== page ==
"Sexism is deeply rooted in our history and society that waking up and stepping outside of it is like I'm watching Night of the Living Dead Part Two all day, every day," Beastie Boy Adam Horowitz wrote in an anthology of the band, according to the Nation. "Listening to the lyrics of this song, one might say that the Beastie Boys 'Fight for Your Right to Party' guy is a hypocrite. Well, maybe, but in this fucked up world all you can hope for is change, and I'd rather be a hypocrite to you than a zombie forever."
12. Lauren Mayberry of Chvrches
In an open letter in the Guardian, the lead singer of the British band Chvrches made an appeal to resist rampant online sexism. Chvrches are indebted to the Internet because the band was "born on the Internet," she wrote, but added, "There are, however, downsides to being known on the Internet." Mayberry wrote that she's been on the receiving end of a landslide of disgusting, horrible sexist threats, and that kind of behavior shouldn't be acceptable — especially since the Internet is such an easy hiding place for faceless trolls.
"Is the casual objectification of women so commonplace that we should all just suck it up, roll over and accept defeat? I hope not," she wrote. "Objectification, whatever its form, is not something anyone should have to 'just deal with.' ... I am not a martyr, nor am I attempting to change the world in any revolutionary way. I am only in a band, not one of the many wonderful people in organisations striving for change."
13. Kathleen Hanna
Former lead singer of riot grrrl bands Bikini Kill and Le Tigre, Hanna has long had a reputation for being an outspoken feminist activist. In addressing her role as a pioneering feminist in music, she told Rolling Stone, "I don't like every woman in pop music, but it's not the woman, it's the music. And I need to be able to say I don't like Lady Gaga's music, and that doesn't mean I'm slamming Lady Gaga."
"I don't know how 'feminist' [new musicians] call themselves or whatever, but feminism isn't something that you are, it's something that you do," she told Rookie magazine. "I don't give a shit what you call yourself. Like: Betsy Ross. Betsy Ross is a fine thing to call yourself. Whatever. If you're doing feminist work in the world, then it's exciting."
14. Brandi Carlile
Openly gay country-folk musician Brandi Carlile is no stranger to the hardships facing women — a burden that's compounded by the fact that lesbian musicians face a double standard. She started an organization called Looking Out that supports women through music: $1 from every concert ticket Carlile sells goes to the organization. She believes that the best way to achieve equality in music is for women to look out for and support each other.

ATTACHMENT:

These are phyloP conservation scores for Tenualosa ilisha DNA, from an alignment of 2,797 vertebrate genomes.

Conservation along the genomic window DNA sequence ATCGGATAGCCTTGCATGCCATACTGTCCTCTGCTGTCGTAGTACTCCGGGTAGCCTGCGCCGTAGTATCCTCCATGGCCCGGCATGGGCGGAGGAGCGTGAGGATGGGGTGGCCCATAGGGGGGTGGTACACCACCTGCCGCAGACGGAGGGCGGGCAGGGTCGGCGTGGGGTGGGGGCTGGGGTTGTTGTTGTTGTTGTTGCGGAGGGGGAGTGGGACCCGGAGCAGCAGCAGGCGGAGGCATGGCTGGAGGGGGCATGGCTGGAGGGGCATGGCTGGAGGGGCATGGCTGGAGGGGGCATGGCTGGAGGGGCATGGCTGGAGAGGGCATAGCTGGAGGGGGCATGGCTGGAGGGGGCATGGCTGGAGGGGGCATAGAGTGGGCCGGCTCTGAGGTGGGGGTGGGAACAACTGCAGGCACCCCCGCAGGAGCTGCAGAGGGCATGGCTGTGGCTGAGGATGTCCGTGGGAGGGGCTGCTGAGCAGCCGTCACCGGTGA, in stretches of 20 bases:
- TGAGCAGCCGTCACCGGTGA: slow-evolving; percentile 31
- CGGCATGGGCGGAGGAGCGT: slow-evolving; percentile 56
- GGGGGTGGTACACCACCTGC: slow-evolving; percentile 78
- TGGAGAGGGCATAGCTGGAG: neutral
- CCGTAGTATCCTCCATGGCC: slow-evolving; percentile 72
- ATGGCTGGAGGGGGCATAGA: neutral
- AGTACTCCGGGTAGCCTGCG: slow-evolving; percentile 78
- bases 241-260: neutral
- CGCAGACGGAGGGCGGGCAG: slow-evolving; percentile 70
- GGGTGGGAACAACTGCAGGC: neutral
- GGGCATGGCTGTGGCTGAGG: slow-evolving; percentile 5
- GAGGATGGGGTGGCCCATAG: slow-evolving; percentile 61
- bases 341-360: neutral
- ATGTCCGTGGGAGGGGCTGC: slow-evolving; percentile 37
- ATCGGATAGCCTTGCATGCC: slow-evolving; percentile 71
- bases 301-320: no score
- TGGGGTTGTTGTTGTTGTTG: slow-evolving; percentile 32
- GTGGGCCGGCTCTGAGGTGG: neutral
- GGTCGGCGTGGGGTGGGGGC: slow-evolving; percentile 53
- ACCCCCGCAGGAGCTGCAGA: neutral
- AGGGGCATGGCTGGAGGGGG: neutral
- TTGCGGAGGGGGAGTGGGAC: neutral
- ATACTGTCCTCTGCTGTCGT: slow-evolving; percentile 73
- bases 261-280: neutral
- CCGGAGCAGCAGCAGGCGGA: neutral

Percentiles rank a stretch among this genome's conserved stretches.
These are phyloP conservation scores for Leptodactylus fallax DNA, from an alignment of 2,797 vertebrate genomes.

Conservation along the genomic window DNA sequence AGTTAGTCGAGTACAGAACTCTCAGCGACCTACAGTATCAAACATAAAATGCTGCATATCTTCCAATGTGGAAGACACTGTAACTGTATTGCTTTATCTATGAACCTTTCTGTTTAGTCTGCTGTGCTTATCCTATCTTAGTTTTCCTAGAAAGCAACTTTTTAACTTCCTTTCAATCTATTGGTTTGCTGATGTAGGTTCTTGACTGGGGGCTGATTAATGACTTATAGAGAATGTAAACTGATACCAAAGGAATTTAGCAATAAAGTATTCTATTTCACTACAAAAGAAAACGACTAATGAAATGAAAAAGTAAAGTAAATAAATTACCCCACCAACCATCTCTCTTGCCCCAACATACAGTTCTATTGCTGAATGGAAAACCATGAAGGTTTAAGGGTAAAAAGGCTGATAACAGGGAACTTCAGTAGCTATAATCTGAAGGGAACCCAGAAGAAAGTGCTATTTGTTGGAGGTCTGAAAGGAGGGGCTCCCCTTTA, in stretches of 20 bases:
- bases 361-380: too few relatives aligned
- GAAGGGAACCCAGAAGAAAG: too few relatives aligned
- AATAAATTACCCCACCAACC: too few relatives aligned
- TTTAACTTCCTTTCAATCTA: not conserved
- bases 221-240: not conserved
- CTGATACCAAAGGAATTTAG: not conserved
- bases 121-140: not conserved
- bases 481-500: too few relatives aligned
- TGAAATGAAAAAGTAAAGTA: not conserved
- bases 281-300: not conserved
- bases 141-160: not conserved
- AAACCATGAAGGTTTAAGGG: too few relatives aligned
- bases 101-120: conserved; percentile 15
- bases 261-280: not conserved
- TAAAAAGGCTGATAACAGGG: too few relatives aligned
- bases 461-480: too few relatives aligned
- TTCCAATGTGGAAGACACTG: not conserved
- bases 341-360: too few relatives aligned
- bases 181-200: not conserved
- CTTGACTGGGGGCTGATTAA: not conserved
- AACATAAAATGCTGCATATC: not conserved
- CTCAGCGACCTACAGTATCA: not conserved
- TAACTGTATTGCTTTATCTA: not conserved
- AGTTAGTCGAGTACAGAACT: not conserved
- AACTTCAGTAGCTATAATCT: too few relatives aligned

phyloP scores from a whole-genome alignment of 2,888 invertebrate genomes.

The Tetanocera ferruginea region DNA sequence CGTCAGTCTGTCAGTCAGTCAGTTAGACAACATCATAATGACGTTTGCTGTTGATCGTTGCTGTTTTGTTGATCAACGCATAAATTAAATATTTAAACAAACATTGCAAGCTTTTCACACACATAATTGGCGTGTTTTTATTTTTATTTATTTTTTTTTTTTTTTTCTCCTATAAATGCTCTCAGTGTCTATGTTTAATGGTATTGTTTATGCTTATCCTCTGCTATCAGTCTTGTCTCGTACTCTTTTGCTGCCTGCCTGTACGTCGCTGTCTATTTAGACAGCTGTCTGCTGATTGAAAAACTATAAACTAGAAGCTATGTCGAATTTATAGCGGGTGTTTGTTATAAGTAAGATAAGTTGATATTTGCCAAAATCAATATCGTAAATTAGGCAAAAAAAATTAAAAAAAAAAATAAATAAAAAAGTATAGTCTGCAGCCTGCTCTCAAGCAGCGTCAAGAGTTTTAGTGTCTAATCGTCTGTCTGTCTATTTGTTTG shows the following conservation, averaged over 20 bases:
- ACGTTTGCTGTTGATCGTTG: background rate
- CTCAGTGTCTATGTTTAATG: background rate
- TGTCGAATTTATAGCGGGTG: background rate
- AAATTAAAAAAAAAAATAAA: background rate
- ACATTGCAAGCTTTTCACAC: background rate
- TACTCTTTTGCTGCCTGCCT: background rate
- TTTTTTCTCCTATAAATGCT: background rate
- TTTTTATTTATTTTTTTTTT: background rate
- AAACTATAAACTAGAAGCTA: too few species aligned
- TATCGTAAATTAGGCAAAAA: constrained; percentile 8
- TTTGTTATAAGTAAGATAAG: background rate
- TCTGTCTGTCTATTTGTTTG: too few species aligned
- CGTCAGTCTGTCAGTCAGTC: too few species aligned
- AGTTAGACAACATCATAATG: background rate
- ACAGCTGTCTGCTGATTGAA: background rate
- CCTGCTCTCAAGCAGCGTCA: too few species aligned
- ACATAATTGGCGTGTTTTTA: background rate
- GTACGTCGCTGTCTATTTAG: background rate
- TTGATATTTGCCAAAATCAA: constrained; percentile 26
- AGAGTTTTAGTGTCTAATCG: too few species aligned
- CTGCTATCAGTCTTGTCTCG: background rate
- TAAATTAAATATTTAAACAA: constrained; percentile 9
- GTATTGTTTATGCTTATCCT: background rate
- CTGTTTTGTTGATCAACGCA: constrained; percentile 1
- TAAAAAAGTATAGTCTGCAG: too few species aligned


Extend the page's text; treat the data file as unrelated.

"The best thing that ever happened to women in music, in my opinion, is a sense of community," she told Ms. Magazine. "Surround yourself with people who teach and inspire you and you might find the power in numbers. Women can sell tickets, records, and being a rock star is not a boy's game."
15. Lily Allen
Though British pop star Lily Allen denies any distaste for Kanye West's sexism on his album Yeezus, she did write a feminist manifesto called Sheezus. And like both Björk and Solange, Allen has faced questions about whether her material is self-produced or the product of a "man behind the scenes." In fact, Allen writes all her own music.
"You will also notice of the big successful female artists, there is always a 'man behind the woman' piece," she told NME. "If it's Beyoncé, it's Jay Z. If it's Adele, it's Paul Epworth. Me? It was Mark Ronson and the same with Amy Winehouse. You never get that with men. You can't think of the man behind the man. Because it is a conversation that never happens. If you are Ed Sheeran or someone, no one ever talks about who has produced or who is the man behind Ed Sheeran."
16. Meredith Graves
A member of the riot grrrl band Perfect Pussy, Meredith Graves takes issue especially with the double standard that women face in music compared to men. At a festival in September, the singer read aloud an essay about that sexism. The New York Times called her essay "a monologue about the difficulties around female identity in pop: why the artificial beauty so many men desire in women stops at the artistic persona, where women aren't trustworthy if they're not real enough."
"Women are called upon every day to prove our right to participate in music on the basis of our authenticity — or perceived lack thereof," she wrote, according to Pitchfork. "Our credentials are constantly being checked — you say you like a band you've only heard a couple of times? Prepare to answer which guitarist played on a specific record and what year he left the band. But don't admit you haven't heard them, either, because they'll accuse you of only saying you like that genre to look cool. Then they'll ask you if you've ever heard of about five more bands, just to prove that you really know nothing. This happens so often that it feels like dudes meet in secret to work on a regimented series of tests they can use to determine whether or not we deserve to be here."